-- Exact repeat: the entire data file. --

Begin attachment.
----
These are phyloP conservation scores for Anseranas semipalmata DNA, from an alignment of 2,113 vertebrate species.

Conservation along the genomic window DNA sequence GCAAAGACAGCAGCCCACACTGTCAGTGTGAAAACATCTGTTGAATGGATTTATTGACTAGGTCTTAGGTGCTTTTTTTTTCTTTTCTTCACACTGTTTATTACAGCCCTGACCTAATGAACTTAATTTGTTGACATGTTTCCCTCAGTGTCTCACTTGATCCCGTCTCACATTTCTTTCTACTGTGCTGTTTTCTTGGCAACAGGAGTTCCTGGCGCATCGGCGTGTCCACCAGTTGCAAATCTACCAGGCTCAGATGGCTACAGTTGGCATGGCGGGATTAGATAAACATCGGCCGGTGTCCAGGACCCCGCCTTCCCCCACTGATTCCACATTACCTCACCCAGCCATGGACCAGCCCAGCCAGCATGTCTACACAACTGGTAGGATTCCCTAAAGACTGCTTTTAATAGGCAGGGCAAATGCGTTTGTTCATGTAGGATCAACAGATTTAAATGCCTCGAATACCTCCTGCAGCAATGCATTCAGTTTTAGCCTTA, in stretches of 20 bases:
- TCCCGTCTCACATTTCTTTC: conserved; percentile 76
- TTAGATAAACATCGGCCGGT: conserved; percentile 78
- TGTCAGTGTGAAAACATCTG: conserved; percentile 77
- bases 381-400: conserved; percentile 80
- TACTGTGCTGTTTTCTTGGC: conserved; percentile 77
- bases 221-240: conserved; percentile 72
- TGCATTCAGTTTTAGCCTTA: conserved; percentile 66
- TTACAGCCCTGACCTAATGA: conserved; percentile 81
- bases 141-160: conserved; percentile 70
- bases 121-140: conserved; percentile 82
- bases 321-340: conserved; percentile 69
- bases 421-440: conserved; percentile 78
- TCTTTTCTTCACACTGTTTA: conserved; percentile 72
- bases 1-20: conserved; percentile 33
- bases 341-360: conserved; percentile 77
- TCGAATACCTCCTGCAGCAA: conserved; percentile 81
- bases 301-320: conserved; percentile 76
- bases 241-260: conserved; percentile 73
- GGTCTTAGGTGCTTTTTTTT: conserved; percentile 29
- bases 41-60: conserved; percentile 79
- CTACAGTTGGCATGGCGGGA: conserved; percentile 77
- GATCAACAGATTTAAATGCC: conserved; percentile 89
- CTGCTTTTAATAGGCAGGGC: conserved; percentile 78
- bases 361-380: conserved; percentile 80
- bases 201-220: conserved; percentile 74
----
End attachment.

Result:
These are phyloP conservation scores for Anseranas semipalmata DNA, from an alignment of 2,113 vertebrate species.

Conservation along the genomic window DNA sequence GCAAAGACAGCAGCCCACACTGTCAGTGTGAAAACATCTGTTGAATGGATTTATTGACTAGGTCTTAGGTGCTTTTTTTTTCTTTTCTTCACACTGTTTATTACAGCCCTGACCTAATGAACTTAATTTGTTGACATGTTTCCCTCAGTGTCTCACTTGATCCCGTCTCACATTTCTTTCTACTGTGCTGTTTTCTTGGCAACAGGAGTTCCTGGCGCATCGGCGTGTCCACCAGTTGCAAATCTACCAGGCTCAGATGGCTACAGTTGGCATGGCGGGATTAGATAAACATCGGCCGGTGTCCAGGACCCCGCCTTCCCCCACTGATTCCACATTACCTCACCCAGCCATGGACCAGCCCAGCCAGCATGTCTACACAACTGGTAGGATTCCCTAAAGACTGCTTTTAATAGGCAGGGCAAATGCGTTTGTTCATGTAGGATCAACAGATTTAAATGCCTCGAATACCTCCTGCAGCAATGCATTCAGTTTTAGCCTTA, in stretches of 20 bases:
- TCCCGTCTCACATTTCTTTC: conserved; percentile 76
- TTAGATAAACATCGGCCGGT: conserved; percentile 78
- TGTCAGTGTGAAAACATCTG: conserved; percentile 77
- bases 381-400: conserved; percentile 80
- TACTGTGCTGTTTTCTTGGC: conserved; percentile 77
- bases 221-240: conserved; percentile 72
- TGCATTCAGTTTTAGCCTTA: conserved; percentile 66
- TTACAGCCCTGACCTAATGA: conserved; percentile 81
- bases 141-160: conserved; percentile 70
- bases 121-140: conserved; percentile 82
- bases 321-340: conserved; percentile 69
- bases 421-440: conserved; percentile 78
- TCTTTTCTTCACACTGTTTA: conserved; percentile 72
- bases 1-20: conserved; percentile 33
- bases 341-360: conserved; percentile 77
- TCGAATACCTCCTGCAGCAA: conserved; percentile 81
- bases 301-320: conserved; percentile 76
- bases 241-260: conserved; percentile 73
- GGTCTTAGGTGCTTTTTTTT: conserved; percentile 29
- bases 41-60: conserved; percentile 79
- CTACAGTTGGCATGGCGGGA: conserved; percentile 77
- GATCAACAGATTTAAATGCC: conserved; percentile 89
- CTGCTTTTAATAGGCAGGGC: conserved; percentile 78
- bases 361-380: conserved; percentile 80
- bases 201-220: conserved; percentile 74